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Thursday, June 8, 2023

Why I’m unable to celebrate Earth Care Award, by Mwenda

Executive Director, Pan African Climate Justice Alliance (PACJA), Mithika Mwenda, winner of the 2019 International Earth Care Award, said in an acceptance speech in California, USA, on Saturday, September 14, 2019 that he is unable to celebrate the prize because, among other unsavoury developments, the Paris Agreement is already being dismantled even before its implementation begins in 2020

Mithika Mwenda
Mithika Mwenda speaking at the Sierra Club International Earth Care Awards Night

This Award reminds me and the rest of us that our cause is just. It reassures me and those at the frontline of climate crisis, those struggling day-after-day to make their voice be heard in the competing global geopolitical interests that our efforts are not in vain. It signals the victory coming very soon despite the obstacles and huge boulders erected by climate Deniers – that the quest for people-centred, fair, ecologically just and gender-responsive climate action is at our midst, and unstoppable.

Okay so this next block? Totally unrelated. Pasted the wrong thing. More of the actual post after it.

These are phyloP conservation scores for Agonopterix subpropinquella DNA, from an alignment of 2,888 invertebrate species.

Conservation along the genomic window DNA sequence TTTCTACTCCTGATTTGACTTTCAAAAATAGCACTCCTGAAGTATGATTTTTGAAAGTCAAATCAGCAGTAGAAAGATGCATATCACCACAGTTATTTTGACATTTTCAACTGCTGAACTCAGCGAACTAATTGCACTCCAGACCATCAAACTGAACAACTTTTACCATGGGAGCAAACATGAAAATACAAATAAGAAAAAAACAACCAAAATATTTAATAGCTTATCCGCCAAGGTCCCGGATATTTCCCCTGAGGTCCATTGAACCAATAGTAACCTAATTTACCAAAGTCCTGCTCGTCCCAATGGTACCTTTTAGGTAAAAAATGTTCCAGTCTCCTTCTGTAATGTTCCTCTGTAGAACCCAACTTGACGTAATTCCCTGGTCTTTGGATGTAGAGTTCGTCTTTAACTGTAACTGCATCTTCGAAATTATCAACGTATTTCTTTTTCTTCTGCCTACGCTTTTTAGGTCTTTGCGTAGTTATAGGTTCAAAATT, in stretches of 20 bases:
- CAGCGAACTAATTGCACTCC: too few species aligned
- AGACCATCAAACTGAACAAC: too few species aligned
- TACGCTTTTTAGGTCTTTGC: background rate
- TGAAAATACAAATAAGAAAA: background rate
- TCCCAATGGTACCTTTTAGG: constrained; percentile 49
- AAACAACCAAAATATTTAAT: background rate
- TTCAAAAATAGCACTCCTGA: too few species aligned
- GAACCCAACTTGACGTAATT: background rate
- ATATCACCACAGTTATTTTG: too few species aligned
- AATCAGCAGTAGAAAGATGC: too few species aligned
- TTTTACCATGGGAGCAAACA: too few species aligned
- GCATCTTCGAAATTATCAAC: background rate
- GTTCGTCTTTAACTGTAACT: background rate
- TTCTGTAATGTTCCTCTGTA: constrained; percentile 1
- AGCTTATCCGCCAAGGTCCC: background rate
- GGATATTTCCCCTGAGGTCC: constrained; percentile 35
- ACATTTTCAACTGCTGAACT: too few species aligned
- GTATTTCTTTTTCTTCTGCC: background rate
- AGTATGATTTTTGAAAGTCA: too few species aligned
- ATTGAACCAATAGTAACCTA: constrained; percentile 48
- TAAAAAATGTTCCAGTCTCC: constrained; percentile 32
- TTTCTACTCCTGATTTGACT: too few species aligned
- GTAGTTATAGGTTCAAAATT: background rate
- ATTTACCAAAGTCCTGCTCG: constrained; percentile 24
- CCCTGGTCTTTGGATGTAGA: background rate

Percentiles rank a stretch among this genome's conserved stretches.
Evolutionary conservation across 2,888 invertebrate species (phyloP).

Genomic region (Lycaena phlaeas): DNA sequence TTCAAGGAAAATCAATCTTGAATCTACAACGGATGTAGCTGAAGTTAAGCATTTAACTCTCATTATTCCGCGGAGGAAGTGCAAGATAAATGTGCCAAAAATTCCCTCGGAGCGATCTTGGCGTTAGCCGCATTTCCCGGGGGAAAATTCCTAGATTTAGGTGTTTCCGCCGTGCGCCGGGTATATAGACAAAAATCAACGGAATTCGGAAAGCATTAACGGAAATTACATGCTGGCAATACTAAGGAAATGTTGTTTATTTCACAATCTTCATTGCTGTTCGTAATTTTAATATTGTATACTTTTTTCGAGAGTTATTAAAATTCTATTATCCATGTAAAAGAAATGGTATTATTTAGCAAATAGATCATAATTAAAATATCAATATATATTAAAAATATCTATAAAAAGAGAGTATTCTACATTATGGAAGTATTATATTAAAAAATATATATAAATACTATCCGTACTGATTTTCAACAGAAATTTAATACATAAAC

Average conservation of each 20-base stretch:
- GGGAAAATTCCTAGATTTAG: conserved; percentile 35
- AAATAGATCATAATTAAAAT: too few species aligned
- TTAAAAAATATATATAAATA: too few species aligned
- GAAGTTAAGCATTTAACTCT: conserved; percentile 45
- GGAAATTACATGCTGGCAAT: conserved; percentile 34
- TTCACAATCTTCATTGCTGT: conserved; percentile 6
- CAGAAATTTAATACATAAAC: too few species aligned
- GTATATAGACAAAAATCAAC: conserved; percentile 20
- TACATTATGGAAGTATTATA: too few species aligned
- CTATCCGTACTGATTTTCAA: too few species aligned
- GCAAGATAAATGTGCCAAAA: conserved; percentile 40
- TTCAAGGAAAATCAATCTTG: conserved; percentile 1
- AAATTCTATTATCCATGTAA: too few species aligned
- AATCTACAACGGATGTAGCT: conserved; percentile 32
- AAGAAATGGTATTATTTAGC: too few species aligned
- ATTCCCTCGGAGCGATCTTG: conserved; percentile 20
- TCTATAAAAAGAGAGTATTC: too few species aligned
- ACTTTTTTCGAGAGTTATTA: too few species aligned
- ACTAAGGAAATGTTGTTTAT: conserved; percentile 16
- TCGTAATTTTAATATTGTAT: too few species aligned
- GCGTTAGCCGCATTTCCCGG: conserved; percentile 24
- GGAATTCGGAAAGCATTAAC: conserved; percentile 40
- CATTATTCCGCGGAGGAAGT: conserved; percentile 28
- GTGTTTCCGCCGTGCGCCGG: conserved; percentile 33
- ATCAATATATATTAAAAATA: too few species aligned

I represent a consortium of more than 1,000 diverse civil society organisations throughout Africa – drawn from the smallest community-based organisations, established NGOs, Networks, FBOs, formidable Sectoral-thematic networks and National Platforms. Without being slowed by resource constraints among other challenges facing the civil society across the world, we, as members of the Pan African Climate Justice Alliance, work tirelessly across the continent to ensure that we win the battle against climate change. A highly motivated, dedicated, yet constrained staff is also behind the strides we have made in this journey. And, without a family that is willing to make huge sacrifices, it would be impossible for me to be here today. 

I can therefore not take full credit for this recognition. What you see, is the product of collective effort underpinned by trust, passion and selfless dedication.

You’ll bear me witness that despite the efforts of many, and which am celebrating with you today, the clamour for just and equitable climate action is far from won.